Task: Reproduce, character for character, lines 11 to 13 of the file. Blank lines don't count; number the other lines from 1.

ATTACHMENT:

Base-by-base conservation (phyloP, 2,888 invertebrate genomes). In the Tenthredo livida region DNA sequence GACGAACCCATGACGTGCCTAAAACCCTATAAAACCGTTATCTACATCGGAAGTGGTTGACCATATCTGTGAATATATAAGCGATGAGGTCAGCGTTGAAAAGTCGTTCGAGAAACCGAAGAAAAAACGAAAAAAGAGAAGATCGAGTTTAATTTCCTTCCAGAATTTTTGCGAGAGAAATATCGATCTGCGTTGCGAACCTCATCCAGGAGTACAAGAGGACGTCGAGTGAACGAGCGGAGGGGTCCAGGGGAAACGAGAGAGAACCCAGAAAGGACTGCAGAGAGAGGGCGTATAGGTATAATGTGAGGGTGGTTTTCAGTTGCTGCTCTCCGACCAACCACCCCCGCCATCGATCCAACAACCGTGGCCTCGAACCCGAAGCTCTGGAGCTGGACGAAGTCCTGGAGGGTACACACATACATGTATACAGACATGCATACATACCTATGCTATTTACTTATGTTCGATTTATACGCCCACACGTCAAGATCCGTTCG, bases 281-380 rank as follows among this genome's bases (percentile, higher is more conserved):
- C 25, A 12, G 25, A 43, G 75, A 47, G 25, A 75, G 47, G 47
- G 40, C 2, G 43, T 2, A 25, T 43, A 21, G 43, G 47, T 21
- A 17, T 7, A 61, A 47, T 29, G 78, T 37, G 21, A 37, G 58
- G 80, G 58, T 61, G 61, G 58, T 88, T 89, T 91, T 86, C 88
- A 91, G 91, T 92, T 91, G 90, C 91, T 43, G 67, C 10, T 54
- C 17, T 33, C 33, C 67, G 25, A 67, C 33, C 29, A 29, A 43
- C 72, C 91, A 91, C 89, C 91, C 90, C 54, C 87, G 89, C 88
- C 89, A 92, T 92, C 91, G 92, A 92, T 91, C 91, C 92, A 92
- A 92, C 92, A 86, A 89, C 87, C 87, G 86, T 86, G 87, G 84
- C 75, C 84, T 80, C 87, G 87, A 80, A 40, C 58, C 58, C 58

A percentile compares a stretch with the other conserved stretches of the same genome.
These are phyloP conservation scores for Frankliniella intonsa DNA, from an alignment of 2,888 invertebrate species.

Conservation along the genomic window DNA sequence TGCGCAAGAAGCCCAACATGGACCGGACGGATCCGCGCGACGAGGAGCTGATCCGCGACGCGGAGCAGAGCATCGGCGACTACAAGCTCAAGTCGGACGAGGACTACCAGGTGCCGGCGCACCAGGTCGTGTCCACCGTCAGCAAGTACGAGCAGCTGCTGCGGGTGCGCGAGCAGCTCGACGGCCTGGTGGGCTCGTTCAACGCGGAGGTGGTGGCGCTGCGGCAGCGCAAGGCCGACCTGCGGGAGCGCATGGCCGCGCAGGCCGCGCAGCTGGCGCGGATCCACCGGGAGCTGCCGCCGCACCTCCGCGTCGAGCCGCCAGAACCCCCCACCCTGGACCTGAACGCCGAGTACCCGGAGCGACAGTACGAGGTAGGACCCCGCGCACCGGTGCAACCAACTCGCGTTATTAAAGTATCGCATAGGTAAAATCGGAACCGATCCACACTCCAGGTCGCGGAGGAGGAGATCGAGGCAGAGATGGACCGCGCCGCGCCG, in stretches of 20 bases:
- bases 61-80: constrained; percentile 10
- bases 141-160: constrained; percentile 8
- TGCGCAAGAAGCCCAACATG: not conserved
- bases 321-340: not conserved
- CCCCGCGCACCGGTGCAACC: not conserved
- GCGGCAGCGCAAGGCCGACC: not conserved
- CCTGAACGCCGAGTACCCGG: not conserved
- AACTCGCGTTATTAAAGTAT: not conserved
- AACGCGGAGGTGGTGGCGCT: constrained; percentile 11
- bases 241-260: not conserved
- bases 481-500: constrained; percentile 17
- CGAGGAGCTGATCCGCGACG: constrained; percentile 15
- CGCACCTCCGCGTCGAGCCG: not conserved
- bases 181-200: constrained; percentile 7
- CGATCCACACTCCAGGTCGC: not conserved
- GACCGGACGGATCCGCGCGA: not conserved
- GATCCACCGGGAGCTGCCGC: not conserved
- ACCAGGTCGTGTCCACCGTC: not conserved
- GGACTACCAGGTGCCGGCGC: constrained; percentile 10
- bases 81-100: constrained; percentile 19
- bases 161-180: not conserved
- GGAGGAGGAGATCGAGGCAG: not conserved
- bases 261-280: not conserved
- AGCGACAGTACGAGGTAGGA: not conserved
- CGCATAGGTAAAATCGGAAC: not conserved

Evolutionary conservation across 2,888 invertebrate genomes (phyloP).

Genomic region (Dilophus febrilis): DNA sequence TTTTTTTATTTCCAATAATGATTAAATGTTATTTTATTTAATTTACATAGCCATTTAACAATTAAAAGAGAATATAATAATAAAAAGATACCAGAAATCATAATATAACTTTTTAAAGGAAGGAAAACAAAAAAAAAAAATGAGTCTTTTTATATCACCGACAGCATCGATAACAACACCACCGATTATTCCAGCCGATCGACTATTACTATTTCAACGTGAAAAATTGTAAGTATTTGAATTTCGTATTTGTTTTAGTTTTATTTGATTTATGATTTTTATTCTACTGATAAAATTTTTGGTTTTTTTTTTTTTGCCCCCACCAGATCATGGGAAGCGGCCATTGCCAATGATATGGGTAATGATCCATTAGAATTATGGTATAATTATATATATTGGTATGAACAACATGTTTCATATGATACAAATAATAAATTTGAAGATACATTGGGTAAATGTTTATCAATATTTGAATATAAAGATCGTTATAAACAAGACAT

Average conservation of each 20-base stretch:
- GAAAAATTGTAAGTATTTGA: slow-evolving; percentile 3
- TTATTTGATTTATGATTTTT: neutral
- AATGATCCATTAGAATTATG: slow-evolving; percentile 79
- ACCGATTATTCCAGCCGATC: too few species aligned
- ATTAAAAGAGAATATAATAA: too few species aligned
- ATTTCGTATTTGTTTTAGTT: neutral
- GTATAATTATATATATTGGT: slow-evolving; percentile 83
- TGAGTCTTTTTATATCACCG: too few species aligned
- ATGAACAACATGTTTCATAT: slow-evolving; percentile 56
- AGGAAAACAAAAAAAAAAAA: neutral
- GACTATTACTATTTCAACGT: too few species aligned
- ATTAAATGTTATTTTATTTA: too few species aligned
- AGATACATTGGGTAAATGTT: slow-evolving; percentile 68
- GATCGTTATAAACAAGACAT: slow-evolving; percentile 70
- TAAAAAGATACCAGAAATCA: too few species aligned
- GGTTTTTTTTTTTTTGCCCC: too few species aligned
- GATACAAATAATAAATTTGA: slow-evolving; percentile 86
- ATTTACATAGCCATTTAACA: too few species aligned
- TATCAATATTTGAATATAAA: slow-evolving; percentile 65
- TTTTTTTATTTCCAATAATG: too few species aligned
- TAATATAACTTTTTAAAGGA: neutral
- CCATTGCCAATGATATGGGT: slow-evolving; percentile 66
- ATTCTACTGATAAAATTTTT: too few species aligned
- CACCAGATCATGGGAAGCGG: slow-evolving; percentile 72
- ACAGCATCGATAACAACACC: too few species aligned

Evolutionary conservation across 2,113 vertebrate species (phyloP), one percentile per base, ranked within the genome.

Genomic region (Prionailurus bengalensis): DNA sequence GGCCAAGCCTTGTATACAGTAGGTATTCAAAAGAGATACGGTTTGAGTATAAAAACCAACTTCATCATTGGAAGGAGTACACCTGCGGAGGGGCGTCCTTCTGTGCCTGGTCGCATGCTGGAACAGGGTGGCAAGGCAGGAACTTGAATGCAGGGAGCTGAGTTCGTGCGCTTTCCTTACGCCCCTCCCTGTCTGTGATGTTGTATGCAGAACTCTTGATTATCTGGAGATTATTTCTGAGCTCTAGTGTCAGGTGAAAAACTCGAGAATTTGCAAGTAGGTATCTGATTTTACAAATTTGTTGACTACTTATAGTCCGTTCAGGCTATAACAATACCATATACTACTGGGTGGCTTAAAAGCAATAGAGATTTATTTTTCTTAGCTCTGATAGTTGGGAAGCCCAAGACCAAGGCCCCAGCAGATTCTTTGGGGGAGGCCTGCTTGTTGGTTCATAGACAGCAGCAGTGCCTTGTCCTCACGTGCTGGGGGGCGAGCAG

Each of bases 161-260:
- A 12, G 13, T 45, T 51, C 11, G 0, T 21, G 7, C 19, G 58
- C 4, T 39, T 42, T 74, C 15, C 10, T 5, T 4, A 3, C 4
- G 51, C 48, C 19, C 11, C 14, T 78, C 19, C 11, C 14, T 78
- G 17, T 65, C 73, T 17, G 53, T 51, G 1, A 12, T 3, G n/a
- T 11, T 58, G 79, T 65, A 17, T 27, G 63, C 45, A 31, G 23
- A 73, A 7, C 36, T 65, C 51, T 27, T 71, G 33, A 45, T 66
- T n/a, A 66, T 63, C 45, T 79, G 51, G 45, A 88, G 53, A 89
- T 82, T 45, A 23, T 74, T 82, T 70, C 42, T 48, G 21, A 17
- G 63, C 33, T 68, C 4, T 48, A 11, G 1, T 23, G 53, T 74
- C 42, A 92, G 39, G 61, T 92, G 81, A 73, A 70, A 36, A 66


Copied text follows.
- C 75, C 84, T 80, C 87, G 87, A 80, A 40, C 58, C 58, C 58

A percentile compares a stretch with the other conserved stretches of the same genome.
These are phyloP conservation scores for Frankliniella intonsa DNA, from an alignment of 2,888 invertebrate species.